world currency symbols


What should traders know about world currency symbols?

Currency symbols - Official Olymp Trade Blog

World currency symbols indicate denominated money from countries around the world in a word. Most new traders know the top world currency symbols like the US dollar ($) or the euro (€). However, there are many other symbols that traders should know before expanding their trading portfolio.

On the other hand, recognizing world currency symbols is extremely useful when traveling abroad or purchasing goods from other countries. In the following section, we will explore the global currency system in depth, then list all the world currency symbols we think you should bookmark.


Interact with the underlined words and green dots to get additional details and explanations.

What is currency?

Used as a means of exchange, currency is money that a country or group of countries use. Currencies are typically standardized into bank notes and metal coins, but in today’s technological age and with the Web3 wave coming, currencies are increasingly migrating to online, digital formats. Some, like cryptocurrencies, are solely online, but are not owned or produced by any country.

The issuing state works with its federal or reserve bank to determine how much of its national currency to print and how much will be in circulation. Moreover, a currency’s strength depends on a multitude of factors, including domestic and foreign demand, interest rates, inflation, political stability and trade relations, which all play into how much it costs against other global currencies on the Forex market.

How many currencies are there in the world?

While not entirely reflective of the total number of currencies in circulation today, there are 180 legal currencies in circulation in United Nations member countries. Among these, 50 have their value pegged to another currency, while the remaining 130 are independent.

Some countries accept more than one currency as legal tender, particularly in times of political instability or reform. Cyprus, for example, accepts both the euro and Turkish lira as payment for any transaction, and Cuba has a currency pegged to the US dollar alongside its national currency.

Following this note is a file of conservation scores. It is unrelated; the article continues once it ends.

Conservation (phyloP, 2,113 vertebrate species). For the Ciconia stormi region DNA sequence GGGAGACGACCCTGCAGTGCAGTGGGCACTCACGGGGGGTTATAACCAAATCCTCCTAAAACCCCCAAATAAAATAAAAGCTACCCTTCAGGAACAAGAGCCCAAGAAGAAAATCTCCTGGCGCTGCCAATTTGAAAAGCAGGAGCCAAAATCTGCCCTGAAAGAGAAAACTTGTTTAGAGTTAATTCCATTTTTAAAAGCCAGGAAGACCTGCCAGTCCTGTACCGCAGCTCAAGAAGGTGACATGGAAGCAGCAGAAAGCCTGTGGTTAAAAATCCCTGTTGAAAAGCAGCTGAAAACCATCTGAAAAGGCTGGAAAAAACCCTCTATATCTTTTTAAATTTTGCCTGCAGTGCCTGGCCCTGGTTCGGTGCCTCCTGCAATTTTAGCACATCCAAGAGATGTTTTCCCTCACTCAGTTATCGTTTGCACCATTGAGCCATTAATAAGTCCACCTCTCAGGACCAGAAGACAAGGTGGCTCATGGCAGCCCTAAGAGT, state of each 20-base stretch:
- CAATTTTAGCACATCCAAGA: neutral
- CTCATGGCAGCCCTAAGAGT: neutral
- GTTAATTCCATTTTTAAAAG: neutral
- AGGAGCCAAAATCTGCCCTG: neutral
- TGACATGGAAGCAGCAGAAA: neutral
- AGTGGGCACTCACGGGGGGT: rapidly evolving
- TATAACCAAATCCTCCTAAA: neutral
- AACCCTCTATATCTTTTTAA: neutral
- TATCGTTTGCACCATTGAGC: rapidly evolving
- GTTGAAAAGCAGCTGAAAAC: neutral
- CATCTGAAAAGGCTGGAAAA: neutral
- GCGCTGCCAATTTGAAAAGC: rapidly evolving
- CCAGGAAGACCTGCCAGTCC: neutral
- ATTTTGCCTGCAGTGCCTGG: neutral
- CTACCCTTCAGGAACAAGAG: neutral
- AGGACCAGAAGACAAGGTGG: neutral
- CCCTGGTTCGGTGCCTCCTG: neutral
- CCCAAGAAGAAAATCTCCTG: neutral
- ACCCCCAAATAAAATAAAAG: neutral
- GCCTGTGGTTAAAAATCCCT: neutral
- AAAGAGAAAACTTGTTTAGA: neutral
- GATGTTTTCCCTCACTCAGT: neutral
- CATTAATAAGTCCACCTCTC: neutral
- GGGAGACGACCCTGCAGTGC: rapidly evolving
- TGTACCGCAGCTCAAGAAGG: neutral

The reason why some countries have a currency pegged to the US dollar is because it is the world’s reserve currency, meaning that in place of the gold standard, countries are now depositing and withdrawing US dollars in order to print their local currencies, among other financial activities.

The design of world currency symbols

There is a graphical shorthand symbol for just about every global currency. Some of these symbols have been in use for thousands of years.

The British pound sterling (£) is known as the oldest currency in the world, as it came into use in the year 775 AD. The pound’s symbol came from the Roman alphabetical letter “L” for “Libra,” the standard unit of weight in the Roman empire, which is equivalent to one pound of silver.

The symbol of the US dollar ($) came from the old Spanish-American peso back in the 17th century. It began as the letter “P” being superimposed on the letter “S” as shorthand for “Peso de ocho reales,” which means “piece of eight.”

The symbol for the euro (€) sign came from the Greek epsilon (ϵ), which looks like the English letter “E” for Europe and is written with two horizontal lines to signify stability.

In India, the Rupee sign (₹) came from a blend of the Devanagari “र” and the Roman letter “R” to signify “Rupiah.”

On the other hand, many countries have adopted the currency symbol of others. Most notably, Australia, Hong Kong, Canada and Singapore, among other countries, have adopted the dollar sign and denomination for their own national currencies, while Japanese yen and Chinese yuan share the (¥) symbol.

World currency symbols in the financial market

In financial market trading, currency symbols play an important role, as they help traders understand the associated countries’ currency.